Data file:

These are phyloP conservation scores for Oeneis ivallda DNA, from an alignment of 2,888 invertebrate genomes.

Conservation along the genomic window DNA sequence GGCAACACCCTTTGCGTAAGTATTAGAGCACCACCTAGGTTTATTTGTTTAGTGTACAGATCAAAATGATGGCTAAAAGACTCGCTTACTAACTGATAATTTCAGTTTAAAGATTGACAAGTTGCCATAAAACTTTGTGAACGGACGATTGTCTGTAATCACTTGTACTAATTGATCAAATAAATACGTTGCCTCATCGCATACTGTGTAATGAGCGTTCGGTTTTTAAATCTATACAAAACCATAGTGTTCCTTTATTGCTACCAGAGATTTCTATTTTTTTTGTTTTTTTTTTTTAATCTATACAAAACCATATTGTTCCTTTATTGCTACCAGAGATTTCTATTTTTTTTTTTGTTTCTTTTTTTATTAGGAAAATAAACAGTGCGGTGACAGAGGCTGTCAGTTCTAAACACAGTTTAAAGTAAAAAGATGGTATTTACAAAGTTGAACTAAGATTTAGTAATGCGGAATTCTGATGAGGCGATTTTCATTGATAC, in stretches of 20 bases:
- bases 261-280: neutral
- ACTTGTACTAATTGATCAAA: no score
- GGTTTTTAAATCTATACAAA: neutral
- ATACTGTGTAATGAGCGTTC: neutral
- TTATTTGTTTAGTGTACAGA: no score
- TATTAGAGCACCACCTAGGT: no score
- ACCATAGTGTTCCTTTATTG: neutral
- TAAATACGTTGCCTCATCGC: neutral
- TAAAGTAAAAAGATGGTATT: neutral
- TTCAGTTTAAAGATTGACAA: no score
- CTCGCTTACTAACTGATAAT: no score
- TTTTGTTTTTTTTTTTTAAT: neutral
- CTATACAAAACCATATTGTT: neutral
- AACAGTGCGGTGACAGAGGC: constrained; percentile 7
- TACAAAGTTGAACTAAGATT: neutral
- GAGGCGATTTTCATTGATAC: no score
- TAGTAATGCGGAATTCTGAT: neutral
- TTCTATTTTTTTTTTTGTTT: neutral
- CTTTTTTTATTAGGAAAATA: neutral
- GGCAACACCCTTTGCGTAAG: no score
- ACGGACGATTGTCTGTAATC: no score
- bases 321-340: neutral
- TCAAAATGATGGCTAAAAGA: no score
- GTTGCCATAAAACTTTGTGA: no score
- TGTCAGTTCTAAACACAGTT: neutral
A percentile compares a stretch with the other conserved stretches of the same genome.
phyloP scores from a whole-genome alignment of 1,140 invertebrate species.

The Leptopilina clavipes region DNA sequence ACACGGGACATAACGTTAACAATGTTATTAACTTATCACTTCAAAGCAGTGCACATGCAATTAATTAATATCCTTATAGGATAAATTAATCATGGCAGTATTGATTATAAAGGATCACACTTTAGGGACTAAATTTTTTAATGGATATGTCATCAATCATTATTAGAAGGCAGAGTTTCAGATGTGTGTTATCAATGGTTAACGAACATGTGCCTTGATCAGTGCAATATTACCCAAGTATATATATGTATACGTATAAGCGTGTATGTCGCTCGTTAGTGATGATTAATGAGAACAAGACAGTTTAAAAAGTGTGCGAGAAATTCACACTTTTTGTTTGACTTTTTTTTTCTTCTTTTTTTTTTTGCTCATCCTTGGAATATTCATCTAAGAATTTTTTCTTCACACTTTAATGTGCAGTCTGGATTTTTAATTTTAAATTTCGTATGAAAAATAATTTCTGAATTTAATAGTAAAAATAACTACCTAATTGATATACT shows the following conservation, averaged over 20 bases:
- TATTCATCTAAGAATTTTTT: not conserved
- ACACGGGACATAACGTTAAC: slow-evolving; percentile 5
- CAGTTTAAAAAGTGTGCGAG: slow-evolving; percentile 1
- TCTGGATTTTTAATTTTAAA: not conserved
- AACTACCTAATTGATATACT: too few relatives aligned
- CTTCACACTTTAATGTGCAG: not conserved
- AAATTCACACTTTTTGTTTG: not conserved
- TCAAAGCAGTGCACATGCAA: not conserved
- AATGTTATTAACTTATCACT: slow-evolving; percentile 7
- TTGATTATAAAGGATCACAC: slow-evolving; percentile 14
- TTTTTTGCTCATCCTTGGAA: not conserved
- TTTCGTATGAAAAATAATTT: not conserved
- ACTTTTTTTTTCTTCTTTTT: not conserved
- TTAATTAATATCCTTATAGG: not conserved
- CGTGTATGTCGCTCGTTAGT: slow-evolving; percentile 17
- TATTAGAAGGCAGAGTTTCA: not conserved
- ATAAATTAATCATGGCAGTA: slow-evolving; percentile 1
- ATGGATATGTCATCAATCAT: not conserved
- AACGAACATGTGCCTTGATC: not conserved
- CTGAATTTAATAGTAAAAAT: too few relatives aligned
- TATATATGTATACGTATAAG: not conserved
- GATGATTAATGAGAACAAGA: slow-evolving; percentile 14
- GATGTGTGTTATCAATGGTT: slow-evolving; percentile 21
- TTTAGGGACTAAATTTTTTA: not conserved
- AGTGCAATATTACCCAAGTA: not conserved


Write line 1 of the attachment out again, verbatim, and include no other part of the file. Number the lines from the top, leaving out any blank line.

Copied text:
These are phyloP conservation scores for Oeneis ivallda DNA, from an alignment of 2,888 invertebrate genomes.